Esophageal Motility Study

When you have an esophageal motility disorder, you could be reminded of it with every swallow. Providence is committed to getting to the root of what ails you with the use of safe, effective diagnostic procedures.  When you suffer from chronic heartburn or acid reflux, difficulty swallowing or non-cardiac chest pain, an esophageal motility study can help you doctor understand the cause and ultimately treat the problem. 

The esophagus provides coordinated pushing (motility) of swallowed food or drink from the mouth into the stomach. An esophageal motility study allows your doctor to test the pressure in the lower part of your esophagus. This procedure measures the rhythmic muscle contractions and muscle force exerted when you swallow. The results of the study will help your doctor diagnose and treat your health condition.

Your doctor may suggest an esophageal motility test if you have difficulty swallowing (dysphagia) or pain when swallowing (odynophagia). It’s a common diagnostic tool to determine the cause of acid reflux or heartburn, and non-cardiac chest pain.

You should avoid eating or drinking eight hours before your scheduled test. Inform your doctor of all the medications you are taking or any latex allergies. Your doctor may advise you to stop certain medications in preparation for the test.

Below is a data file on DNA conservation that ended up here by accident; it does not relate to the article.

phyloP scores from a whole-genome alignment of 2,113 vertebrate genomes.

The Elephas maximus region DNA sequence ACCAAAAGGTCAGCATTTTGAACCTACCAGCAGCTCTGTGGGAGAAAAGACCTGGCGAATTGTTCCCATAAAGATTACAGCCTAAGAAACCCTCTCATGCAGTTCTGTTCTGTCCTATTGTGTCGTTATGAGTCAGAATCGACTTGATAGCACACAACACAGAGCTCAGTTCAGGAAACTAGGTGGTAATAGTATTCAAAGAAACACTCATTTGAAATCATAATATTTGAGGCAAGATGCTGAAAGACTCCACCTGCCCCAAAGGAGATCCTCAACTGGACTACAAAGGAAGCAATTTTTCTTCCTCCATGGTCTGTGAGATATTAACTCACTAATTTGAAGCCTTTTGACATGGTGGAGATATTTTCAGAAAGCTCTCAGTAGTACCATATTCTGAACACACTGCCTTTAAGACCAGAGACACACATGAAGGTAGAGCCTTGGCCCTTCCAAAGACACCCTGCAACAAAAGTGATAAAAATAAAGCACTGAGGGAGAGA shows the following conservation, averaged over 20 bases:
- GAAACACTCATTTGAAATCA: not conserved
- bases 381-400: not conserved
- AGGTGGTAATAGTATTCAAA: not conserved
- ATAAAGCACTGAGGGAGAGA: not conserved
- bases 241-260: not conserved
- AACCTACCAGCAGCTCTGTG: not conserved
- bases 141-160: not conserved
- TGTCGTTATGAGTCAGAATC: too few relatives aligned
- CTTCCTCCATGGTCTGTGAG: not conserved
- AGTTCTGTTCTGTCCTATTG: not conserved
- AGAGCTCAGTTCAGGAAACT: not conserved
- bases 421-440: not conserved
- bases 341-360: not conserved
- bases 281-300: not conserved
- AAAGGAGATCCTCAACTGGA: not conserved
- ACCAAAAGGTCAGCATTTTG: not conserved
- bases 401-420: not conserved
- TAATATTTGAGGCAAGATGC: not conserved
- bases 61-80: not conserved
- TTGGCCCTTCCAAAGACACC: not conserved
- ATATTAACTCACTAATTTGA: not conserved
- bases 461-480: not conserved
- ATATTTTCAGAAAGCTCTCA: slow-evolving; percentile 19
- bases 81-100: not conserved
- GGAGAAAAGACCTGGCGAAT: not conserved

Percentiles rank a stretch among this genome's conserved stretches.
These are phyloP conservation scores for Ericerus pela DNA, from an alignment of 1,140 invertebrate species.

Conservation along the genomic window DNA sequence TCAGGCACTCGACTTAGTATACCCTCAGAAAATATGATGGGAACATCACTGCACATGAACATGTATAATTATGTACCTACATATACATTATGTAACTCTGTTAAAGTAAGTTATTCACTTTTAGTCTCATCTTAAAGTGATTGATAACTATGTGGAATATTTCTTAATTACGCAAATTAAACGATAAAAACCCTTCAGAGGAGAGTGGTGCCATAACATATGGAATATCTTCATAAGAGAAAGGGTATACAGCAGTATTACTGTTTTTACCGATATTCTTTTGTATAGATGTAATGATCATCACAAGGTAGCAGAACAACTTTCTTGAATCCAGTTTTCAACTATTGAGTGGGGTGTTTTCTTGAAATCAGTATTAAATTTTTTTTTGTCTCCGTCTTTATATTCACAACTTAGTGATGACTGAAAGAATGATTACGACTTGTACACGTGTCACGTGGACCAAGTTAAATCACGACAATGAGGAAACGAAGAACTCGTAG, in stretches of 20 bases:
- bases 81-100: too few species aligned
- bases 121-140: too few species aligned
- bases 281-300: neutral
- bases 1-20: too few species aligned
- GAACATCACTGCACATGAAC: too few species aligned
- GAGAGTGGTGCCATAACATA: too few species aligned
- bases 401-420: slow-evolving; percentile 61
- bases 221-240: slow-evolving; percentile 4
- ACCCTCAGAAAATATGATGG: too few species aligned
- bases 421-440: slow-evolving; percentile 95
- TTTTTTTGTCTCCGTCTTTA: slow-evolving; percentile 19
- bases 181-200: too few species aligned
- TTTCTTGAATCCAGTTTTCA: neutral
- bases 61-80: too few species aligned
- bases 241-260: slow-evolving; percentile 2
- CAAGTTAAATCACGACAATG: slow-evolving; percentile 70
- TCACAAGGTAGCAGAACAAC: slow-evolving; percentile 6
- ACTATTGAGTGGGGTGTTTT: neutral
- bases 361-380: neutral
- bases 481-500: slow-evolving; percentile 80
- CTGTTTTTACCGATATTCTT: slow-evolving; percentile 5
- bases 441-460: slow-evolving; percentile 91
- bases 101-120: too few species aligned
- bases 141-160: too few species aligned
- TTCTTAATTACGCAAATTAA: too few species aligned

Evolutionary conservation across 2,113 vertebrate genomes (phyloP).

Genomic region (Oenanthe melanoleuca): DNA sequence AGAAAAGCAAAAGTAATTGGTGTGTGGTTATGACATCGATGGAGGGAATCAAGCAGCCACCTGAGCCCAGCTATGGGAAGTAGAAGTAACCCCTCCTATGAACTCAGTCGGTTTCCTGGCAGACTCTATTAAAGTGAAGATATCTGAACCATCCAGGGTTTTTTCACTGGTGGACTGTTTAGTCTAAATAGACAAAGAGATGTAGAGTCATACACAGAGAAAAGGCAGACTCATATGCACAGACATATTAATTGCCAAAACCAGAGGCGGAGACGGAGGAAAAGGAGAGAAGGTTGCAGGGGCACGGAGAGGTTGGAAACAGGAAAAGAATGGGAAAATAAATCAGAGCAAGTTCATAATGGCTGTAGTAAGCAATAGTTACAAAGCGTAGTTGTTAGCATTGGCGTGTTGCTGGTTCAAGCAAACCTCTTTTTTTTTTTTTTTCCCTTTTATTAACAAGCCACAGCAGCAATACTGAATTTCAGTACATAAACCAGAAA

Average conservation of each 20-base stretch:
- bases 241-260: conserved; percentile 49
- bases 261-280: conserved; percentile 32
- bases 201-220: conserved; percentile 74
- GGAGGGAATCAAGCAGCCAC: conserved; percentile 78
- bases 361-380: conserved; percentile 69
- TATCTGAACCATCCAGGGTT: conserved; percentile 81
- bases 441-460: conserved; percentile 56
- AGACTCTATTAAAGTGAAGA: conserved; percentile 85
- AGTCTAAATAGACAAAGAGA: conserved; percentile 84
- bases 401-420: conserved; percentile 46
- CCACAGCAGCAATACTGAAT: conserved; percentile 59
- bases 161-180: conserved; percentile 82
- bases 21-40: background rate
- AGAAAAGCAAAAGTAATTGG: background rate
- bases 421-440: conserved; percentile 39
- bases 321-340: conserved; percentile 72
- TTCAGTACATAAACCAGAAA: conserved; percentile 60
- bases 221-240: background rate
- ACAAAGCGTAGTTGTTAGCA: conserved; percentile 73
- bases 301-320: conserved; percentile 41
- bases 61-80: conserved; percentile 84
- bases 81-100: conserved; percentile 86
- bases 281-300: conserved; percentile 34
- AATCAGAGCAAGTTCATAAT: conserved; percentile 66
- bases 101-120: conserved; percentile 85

Numbing spray may be used to numb the back of your throat or nose, depending on the insertion method. Next, a thin tube will be inserted into your mouth or nose and pulled back to your esophagus. You will be asked to swallow once the tube is in place in your esophagus. While initially uncomfortable, you’ll likely adapt to the tube once it’s been placed. As you are swallowing, the tube measures the pressure of your esophageal muscle contractions.

The test takes about an hour to complete. You may resume all normal activities and diet after the procedure.

Esophageal motility study is a safe, non-invasive diagnostic procedure. While complications are highly uncommon, it is normal to experience slight discomfort or soreness in your nose or throat for up to 24 hours after.